My Mum always used to say to me when I was growing up, "your soul gets dyed by what you do, so always do good". This has driven me my entire life. And shapes the work I do and how I interact with the world around me. I always strive to do good. I even have a haiku that I wrote to work as a mantra, it hangs above my workbench.
The reason for this awkward self congratulatory preamble is... When I was introduced to this photographers work (and fantastic shiny new website), I was taken aback and that saying popped into my head. This guy does good work...
So enough of my waffling check out the very talented... Patrick Newnham of Wildly In Love (seriously check out his website, its lovely)
Ben - Hey Patrick! First a bit of an introduction to yourself... What's your name, and where are you located?
Patrick - Hey, I’m Patrick a photographer from Exmoor in Somerset. My wife and I moved to Exmoor just before the pandemic hit. We were living in London just before the first lockdown and were intending on moving, but when there was talk of the first lockdown we quite literally ran for the hills! We are both country bumpkins at heart, so we have fallen in love with Somerset and its surroundings and we are looking forward to exploring more of what it has to offer!
B - Ah that sounds like good timing! How long have you been a photographer and how did you get into it, how did the journey start?
P - I received a camera when I was 13 or there abouts and it was a gift that I didn’t really want! However, it turned into a passion and an item that I would carry with me everywhere. I went on to study documentary photography at the University of Wales Newport with the aspiration of being a journalist. The course actually put me off photography as I disagreed with my tutors, however, it was a fantastic time in my life exposing me to people from all walks of life. It made me realise that my real interest lied in people and their lives. We are all so unique and all on our own paths, getting an insight into people day to day lives is both fascinating and a privilege. I went on to do a bit of travelling and living overseas, before returning to the UK to settle down with my wife. Wedding photography presented itself to me and ticked all the boxes, it allows me to meet new people, document a monumental part of their lives and get an insight into who they are. People often think of weddings as being all alike, when you focus on the couple, you can truly see their uniqueness and having the challenge of identifying that and capturing it is fantastic fun. Wedding are such positive events which also makes my job so enjoyable, I don’t think I would be cut out to be a journalist, I much prefer to focus on the good that is happening all around us!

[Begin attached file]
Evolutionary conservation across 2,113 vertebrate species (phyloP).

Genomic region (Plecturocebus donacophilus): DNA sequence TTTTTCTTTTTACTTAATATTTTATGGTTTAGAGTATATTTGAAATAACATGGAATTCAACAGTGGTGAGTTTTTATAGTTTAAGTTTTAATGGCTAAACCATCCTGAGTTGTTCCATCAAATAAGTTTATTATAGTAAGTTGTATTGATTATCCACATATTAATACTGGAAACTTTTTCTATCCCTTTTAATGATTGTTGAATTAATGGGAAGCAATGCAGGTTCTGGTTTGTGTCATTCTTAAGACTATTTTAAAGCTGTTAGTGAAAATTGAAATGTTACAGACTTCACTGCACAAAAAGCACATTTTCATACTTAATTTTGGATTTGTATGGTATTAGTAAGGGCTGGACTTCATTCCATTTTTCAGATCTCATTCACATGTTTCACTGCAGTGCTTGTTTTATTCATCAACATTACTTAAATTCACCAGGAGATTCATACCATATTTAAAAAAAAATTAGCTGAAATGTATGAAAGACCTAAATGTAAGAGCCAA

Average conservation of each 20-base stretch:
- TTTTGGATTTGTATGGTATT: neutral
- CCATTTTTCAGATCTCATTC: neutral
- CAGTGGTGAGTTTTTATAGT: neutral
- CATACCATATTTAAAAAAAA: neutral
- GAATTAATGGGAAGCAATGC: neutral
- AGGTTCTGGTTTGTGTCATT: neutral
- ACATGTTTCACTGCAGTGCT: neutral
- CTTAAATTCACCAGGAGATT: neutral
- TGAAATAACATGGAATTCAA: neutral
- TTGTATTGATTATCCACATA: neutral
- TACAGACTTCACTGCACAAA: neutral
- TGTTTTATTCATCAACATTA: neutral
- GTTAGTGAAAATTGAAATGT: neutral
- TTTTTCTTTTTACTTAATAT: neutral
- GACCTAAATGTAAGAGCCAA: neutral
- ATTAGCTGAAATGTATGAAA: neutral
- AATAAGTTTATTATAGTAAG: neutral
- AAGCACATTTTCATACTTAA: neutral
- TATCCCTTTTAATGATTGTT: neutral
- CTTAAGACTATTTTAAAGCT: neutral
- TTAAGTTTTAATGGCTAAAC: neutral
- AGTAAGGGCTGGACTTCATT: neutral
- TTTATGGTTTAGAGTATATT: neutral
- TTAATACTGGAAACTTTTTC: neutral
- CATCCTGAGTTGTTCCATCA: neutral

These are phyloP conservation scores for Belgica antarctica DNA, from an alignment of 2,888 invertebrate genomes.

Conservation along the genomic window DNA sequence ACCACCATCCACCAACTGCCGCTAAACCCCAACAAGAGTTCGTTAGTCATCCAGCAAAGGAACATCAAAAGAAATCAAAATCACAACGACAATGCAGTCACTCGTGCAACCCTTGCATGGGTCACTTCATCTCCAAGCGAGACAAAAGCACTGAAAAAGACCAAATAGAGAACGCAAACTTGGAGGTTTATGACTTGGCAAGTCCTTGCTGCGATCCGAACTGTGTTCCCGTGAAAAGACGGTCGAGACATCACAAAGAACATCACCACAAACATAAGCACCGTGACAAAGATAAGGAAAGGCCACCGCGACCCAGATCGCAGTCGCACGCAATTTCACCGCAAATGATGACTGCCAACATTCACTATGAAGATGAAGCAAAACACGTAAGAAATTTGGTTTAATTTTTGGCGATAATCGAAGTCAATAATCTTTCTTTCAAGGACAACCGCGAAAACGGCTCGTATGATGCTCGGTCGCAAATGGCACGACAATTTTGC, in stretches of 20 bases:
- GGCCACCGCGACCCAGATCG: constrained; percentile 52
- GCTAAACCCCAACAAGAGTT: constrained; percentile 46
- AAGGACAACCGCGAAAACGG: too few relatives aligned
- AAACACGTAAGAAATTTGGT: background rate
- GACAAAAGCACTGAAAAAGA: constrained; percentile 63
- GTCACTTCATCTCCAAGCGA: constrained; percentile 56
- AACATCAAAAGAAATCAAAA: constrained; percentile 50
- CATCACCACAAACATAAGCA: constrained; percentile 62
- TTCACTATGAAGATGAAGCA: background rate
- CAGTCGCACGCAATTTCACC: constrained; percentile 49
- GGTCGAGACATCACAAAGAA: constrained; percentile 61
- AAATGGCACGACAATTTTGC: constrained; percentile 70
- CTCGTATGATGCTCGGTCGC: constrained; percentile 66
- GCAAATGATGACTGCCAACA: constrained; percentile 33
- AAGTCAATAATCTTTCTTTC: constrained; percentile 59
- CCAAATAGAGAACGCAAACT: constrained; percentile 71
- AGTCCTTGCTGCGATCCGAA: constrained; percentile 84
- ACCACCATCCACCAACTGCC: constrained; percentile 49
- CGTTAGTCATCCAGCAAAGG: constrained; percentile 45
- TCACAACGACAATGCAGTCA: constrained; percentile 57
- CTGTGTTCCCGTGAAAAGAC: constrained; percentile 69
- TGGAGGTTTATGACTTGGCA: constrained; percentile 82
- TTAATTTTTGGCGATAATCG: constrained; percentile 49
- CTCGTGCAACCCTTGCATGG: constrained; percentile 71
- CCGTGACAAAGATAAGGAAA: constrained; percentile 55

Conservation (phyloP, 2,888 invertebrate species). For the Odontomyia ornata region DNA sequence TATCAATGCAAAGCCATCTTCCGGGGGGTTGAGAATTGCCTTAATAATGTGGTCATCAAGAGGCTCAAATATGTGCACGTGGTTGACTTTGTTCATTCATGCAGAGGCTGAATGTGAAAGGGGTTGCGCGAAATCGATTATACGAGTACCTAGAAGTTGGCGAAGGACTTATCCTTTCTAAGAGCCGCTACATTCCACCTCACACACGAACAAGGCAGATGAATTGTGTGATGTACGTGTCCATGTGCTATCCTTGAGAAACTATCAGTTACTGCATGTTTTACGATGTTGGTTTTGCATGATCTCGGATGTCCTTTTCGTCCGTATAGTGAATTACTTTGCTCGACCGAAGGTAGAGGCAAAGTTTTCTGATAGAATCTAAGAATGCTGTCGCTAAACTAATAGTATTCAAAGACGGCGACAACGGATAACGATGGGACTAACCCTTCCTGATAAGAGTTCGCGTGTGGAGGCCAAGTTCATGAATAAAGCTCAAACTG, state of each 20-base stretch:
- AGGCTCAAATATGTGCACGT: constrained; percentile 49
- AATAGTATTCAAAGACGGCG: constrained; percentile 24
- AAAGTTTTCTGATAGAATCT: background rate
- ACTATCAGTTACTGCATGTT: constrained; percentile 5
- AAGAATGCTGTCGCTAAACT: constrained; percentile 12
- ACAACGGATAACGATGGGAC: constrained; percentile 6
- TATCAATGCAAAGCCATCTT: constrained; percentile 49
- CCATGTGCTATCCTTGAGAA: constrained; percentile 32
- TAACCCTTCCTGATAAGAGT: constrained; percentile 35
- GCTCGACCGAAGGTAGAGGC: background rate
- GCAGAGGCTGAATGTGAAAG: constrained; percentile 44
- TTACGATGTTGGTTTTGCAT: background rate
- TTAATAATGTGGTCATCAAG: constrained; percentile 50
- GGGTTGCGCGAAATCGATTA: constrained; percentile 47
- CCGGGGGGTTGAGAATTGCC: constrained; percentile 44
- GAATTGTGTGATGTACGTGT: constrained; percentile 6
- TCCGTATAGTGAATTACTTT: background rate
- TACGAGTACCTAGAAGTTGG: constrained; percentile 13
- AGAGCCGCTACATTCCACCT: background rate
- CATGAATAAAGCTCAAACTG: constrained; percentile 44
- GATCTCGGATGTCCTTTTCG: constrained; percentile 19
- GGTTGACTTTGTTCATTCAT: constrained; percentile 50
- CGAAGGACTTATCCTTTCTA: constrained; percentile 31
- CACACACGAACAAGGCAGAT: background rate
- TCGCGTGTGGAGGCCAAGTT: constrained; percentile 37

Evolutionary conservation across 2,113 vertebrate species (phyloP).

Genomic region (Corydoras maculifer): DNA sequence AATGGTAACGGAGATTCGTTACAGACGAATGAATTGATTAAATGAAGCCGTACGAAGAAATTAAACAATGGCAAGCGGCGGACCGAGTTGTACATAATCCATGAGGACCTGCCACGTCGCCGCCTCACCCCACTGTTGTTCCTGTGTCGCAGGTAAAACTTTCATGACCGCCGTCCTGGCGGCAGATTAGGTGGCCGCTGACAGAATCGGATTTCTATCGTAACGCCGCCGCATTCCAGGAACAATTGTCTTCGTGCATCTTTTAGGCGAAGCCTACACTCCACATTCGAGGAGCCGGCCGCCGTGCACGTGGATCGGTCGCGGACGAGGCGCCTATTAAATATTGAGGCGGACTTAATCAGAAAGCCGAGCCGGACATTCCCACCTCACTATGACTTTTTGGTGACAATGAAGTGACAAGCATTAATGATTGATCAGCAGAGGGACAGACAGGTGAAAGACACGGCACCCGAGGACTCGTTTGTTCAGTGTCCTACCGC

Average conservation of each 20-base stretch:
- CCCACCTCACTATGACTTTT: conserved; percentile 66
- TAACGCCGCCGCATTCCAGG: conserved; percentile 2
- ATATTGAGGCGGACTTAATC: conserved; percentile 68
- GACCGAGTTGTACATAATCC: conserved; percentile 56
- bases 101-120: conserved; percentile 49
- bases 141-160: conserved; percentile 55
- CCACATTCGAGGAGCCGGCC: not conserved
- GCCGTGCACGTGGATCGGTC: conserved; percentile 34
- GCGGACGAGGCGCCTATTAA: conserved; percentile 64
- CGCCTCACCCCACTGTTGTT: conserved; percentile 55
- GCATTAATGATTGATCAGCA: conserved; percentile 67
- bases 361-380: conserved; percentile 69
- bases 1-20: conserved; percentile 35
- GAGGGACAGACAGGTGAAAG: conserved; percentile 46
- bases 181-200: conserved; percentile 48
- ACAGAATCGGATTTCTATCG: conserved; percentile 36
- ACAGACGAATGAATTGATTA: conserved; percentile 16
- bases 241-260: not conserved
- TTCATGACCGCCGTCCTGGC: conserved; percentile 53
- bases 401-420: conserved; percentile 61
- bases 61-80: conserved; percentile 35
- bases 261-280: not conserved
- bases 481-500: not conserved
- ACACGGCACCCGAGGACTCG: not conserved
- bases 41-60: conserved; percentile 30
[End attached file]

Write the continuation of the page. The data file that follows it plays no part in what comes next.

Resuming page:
B - Thats quite the personal journey. I like that you focus on the positive and tell the good stories. So, What is the coolest event/wedding/ or shoot you've worked at?
P - This is such a tough one as I’ve been lucky to have so many great couples! My personal view of a wedding is that it should be a party with your friends and family, the focus should be on making your guests feel comfortable and have a good time. I’m not someone that likes to be in the limelight! So when couples take this approach I really connect with them, the day is so much easier for everyone and if things don’t go to plan, then it’s no biggy, they aren’t going to let anything get in the way of them having an awesome day with their loved ones. I recently shot a wedding at Croyde and the couple wanted to got to the beach for their couple’s portraits which I was ecstatic about. They went ahead in their wedding car, a classic VW camper and when I met up with them the bride was walking through the carpark with ice creams dragging the trail of her dress through the dusty car park. Her mentality was that she was going to wear this dress once, so why be precious about it! We carried on down to the beach where she trailed it through the sand and sea along with her husband in his brogues, it was an awesome shoot and a set of photos that I adore as they are so genuine, they were just being them and loving every minute of their day!